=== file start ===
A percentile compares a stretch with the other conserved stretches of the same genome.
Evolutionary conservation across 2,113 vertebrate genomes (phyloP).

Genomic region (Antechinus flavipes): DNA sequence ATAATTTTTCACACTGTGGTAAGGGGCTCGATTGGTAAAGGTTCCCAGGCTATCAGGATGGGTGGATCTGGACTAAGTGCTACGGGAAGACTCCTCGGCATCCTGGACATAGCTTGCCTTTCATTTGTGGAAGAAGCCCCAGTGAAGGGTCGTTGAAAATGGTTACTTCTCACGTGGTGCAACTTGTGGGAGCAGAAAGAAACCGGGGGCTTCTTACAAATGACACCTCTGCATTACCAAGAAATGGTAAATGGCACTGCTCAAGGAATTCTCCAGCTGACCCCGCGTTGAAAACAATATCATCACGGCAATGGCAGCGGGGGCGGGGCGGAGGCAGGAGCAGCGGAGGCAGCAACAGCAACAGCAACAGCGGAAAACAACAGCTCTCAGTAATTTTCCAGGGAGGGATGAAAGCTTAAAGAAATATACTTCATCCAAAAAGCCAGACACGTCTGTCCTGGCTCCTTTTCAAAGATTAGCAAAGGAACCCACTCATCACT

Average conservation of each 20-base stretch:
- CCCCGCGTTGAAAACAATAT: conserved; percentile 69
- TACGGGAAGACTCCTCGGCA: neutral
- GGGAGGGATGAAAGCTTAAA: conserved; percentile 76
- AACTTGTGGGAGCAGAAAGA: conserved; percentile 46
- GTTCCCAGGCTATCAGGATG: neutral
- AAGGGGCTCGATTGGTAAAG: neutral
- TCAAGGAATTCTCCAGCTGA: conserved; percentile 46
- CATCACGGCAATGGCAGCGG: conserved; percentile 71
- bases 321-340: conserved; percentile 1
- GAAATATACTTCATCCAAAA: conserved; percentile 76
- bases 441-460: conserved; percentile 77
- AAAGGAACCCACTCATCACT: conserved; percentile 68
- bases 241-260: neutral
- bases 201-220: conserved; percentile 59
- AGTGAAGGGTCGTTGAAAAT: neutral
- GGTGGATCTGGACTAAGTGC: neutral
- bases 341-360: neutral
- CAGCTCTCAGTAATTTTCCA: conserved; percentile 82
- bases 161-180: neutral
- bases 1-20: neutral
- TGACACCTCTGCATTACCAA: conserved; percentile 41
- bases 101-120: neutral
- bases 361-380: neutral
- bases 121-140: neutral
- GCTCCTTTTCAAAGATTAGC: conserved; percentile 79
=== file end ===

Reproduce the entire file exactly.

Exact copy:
A percentile compares a stretch with the other conserved stretches of the same genome.
Evolutionary conservation across 2,113 vertebrate genomes (phyloP).

Genomic region (Antechinus flavipes): DNA sequence ATAATTTTTCACACTGTGGTAAGGGGCTCGATTGGTAAAGGTTCCCAGGCTATCAGGATGGGTGGATCTGGACTAAGTGCTACGGGAAGACTCCTCGGCATCCTGGACATAGCTTGCCTTTCATTTGTGGAAGAAGCCCCAGTGAAGGGTCGTTGAAAATGGTTACTTCTCACGTGGTGCAACTTGTGGGAGCAGAAAGAAACCGGGGGCTTCTTACAAATGACACCTCTGCATTACCAAGAAATGGTAAATGGCACTGCTCAAGGAATTCTCCAGCTGACCCCGCGTTGAAAACAATATCATCACGGCAATGGCAGCGGGGGCGGGGCGGAGGCAGGAGCAGCGGAGGCAGCAACAGCAACAGCAACAGCGGAAAACAACAGCTCTCAGTAATTTTCCAGGGAGGGATGAAAGCTTAAAGAAATATACTTCATCCAAAAAGCCAGACACGTCTGTCCTGGCTCCTTTTCAAAGATTAGCAAAGGAACCCACTCATCACT

Average conservation of each 20-base stretch:
- CCCCGCGTTGAAAACAATAT: conserved; percentile 69
- TACGGGAAGACTCCTCGGCA: neutral
- GGGAGGGATGAAAGCTTAAA: conserved; percentile 76
- AACTTGTGGGAGCAGAAAGA: conserved; percentile 46
- GTTCCCAGGCTATCAGGATG: neutral
- AAGGGGCTCGATTGGTAAAG: neutral
- TCAAGGAATTCTCCAGCTGA: conserved; percentile 46
- CATCACGGCAATGGCAGCGG: conserved; percentile 71
- bases 321-340: conserved; percentile 1
- GAAATATACTTCATCCAAAA: conserved; percentile 76
- bases 441-460: conserved; percentile 77
- AAAGGAACCCACTCATCACT: conserved; percentile 68
- bases 241-260: neutral
- bases 201-220: conserved; percentile 59
- AGTGAAGGGTCGTTGAAAAT: neutral
- GGTGGATCTGGACTAAGTGC: neutral
- bases 341-360: neutral
- CAGCTCTCAGTAATTTTCCA: conserved; percentile 82
- bases 161-180: neutral
- bases 1-20: neutral
- TGACACCTCTGCATTACCAA: conserved; percentile 41
- bases 101-120: neutral
- bases 361-380: neutral
- bases 121-140: neutral
- GCTCCTTTTCAAAGATTAGC: conserved; percentile 79